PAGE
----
Teaching qualitative research methods (QRM) to graduate students can be a very rewarding and enjoyable experience, but it can also involve considerable challenges. In particular, the sustained prevalence of positivistic thinking results in a poor understanding of and--at times--active resistance to alternative paradigms. Professors experience difficulties when students do not accept or understand that knowledge is created in multiple ways or when they realize that qualitative research is more difficult than previously assumed. Thus, because of the particular challenges of teaching QRM, peer support is vital for professors, particularly those teaching it for the first time. However, little has been written about this topic.
In this paper, we (the two authors) describe how we supported each other during two years of teaching QRM by co-creating a shared journal. This shared journal made explicit our thinking about what we were teaching and how we were teaching it; thus, we approach this paper from the perspective of metacognition. This concept was first introduced by Flavell (1976), who defined it as "one's knowledge concerning one's own cognitive processes and products or anything related to them" (p. 232). Much work has been done in this area since Flavell first introduced the concept, and there are different views on the current definition (Iiskala, Vauras, Lehtinen, & Salonen, 2011; Sandi-Urena, Cooper, & Stevens, 2011; Zohar, 1999). One recent definition is that metacognition occurs when individuals "plan, monitor, and evaluate their own cognitive behavior in a learning environment or problem space" (Sandi-Urena et al., 2011, p. 324). People who are metacognitive demonstrate awareness about their thinking processes (Griffith & Ruan, 2005), and our shared journal does just that.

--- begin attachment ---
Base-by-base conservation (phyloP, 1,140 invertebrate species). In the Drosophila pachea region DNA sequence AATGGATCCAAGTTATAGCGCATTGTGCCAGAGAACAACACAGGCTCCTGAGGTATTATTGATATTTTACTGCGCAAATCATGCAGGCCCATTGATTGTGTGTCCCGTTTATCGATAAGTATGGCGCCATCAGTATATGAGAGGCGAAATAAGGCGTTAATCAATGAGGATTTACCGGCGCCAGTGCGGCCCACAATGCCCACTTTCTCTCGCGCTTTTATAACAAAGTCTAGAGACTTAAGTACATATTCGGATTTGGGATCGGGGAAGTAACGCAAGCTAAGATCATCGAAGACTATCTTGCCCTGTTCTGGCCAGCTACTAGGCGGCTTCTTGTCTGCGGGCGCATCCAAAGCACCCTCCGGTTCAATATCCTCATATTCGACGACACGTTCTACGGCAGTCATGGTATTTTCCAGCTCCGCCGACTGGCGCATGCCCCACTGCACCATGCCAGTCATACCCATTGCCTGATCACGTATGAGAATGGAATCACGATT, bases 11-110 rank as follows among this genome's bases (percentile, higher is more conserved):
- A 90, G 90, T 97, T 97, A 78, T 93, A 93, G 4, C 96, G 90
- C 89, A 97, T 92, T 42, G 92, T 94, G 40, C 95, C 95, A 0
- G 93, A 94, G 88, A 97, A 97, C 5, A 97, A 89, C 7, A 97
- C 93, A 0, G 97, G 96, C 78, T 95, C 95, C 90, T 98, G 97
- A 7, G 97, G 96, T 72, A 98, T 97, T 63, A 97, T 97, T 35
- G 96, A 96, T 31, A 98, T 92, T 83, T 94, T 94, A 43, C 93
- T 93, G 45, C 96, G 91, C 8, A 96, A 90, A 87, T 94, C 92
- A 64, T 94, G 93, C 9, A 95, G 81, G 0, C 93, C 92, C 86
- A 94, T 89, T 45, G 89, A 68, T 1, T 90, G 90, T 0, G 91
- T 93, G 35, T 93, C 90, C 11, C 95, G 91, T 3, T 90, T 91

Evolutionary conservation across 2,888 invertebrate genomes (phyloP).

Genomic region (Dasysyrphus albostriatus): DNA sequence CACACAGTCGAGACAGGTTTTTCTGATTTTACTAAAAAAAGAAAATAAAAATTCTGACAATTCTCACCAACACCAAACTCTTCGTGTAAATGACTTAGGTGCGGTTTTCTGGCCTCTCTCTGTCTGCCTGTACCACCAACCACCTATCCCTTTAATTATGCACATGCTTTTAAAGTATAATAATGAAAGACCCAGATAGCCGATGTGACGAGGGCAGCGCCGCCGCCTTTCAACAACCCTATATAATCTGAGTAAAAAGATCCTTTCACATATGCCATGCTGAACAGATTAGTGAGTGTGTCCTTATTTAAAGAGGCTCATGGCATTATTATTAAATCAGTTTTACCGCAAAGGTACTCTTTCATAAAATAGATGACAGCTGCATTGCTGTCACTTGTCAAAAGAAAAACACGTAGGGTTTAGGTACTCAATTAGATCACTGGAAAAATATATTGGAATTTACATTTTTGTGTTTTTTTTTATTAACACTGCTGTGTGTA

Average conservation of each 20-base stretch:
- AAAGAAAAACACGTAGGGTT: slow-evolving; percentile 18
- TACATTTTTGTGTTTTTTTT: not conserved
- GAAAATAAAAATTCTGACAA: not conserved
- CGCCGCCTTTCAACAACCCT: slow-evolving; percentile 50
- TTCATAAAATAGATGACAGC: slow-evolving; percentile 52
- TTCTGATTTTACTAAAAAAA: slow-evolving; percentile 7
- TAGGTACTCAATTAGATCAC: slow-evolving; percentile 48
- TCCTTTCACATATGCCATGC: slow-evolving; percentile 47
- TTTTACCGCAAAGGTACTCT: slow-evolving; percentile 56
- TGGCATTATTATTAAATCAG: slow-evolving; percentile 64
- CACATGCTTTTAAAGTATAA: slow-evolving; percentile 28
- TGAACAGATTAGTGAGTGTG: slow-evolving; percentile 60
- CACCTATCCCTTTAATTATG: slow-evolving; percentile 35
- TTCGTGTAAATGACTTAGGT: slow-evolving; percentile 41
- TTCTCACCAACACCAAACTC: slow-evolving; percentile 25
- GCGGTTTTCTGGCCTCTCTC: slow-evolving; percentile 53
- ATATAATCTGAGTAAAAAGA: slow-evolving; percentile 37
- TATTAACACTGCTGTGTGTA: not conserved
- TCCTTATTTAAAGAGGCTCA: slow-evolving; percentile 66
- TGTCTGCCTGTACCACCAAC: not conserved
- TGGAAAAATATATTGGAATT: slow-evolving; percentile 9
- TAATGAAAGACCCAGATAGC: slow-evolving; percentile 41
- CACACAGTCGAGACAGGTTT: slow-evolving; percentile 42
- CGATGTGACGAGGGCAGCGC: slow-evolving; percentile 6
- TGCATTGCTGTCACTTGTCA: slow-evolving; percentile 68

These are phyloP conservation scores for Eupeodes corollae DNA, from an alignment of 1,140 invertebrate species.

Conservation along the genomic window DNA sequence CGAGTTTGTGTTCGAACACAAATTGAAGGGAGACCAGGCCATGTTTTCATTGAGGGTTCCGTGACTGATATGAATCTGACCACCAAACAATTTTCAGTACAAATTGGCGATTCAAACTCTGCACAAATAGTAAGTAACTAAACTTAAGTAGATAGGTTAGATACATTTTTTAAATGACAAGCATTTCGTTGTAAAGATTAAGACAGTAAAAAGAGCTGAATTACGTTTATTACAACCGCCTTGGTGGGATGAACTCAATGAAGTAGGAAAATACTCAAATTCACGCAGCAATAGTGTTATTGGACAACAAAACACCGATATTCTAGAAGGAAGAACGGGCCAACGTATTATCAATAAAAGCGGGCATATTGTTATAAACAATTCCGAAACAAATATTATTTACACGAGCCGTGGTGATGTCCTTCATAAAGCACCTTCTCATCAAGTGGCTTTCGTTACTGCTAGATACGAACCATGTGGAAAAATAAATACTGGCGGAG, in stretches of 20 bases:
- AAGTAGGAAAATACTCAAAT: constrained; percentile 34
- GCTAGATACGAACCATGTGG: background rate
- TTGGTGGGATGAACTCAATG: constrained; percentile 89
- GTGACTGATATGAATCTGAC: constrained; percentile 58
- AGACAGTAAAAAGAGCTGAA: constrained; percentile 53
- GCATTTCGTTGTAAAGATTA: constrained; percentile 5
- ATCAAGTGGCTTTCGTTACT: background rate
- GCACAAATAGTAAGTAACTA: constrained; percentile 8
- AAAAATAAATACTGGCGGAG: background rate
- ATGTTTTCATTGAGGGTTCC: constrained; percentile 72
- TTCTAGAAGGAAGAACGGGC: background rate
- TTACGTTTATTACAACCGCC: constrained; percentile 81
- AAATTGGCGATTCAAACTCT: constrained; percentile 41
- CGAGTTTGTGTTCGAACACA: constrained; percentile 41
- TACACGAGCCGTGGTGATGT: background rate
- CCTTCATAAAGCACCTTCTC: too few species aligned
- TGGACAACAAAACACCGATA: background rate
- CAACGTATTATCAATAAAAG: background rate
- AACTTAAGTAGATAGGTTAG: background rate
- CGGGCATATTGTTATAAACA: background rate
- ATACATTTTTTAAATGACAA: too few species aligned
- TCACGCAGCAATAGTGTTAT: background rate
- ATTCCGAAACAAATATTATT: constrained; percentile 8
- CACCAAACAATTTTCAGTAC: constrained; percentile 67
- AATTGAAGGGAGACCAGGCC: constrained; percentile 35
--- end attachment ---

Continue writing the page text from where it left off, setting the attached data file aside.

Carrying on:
We begin this paper by briefly reviewing the literature on teaching qualitative research methods and on the pedagogical value of journaling. This is followed by a description of our teaching contexts. Then, we show how through the sharing of weekly journal entries, we assisted each other through the challenges of teaching QRM, encouraged each other to think more reflexively about our teaching approaches and our understanding of QRM, and offered valuable resources to each other. Drawing on examples from our journal entries, we organize our remarks centered on three benefits we gained from the journals: (a) clarity, (b) confidence, and (c) connection. Recommendations for shared journal writing conclude the paper.
Challenges of Teaching Qualitative Methods
Some students may feel quite energized by qualitative research, as it resolves dissonances regarding quantitative research (Eakin & Mykhalvoskiy, 2005; Reisetter, Yexley, Bonds, Nikels, & McHenry, 2003), which students are often introduced to in research methods courses or multiple statistics course prior to taking a QRM course. Yet, QRM courses can also create difficulties for students due to its "disruptive capacity" (Eakin & Mykhalvoskiy, para. 31). The prevalence of positivistic thinking in research and in academia, in general, results in many students being resistant to learning about qualitative methods or having difficulty understanding or accepting alternative, more interpretive ways of knowing (Booker, 2009; Eakin & Mykhalvoskiy).
Students may expect that there is one right way to conduct research (i.e., write their theses and dissertations, carry out their research, and complete their assignments). They may also be surprised at how difficult and complex qualitative research is as they grapple with issues such as methodological congruency, validity, sampling, and reflexivity. The open-ended nature of qualitative research, such as what is observed and interpreted in an ethnographic study or how coding proceeds, evokes anxiety in students as they worry about whether or not they have done an assignment correctly or will earn a high grade in the class (Eakin & Mykhalvoskiy, 2005). …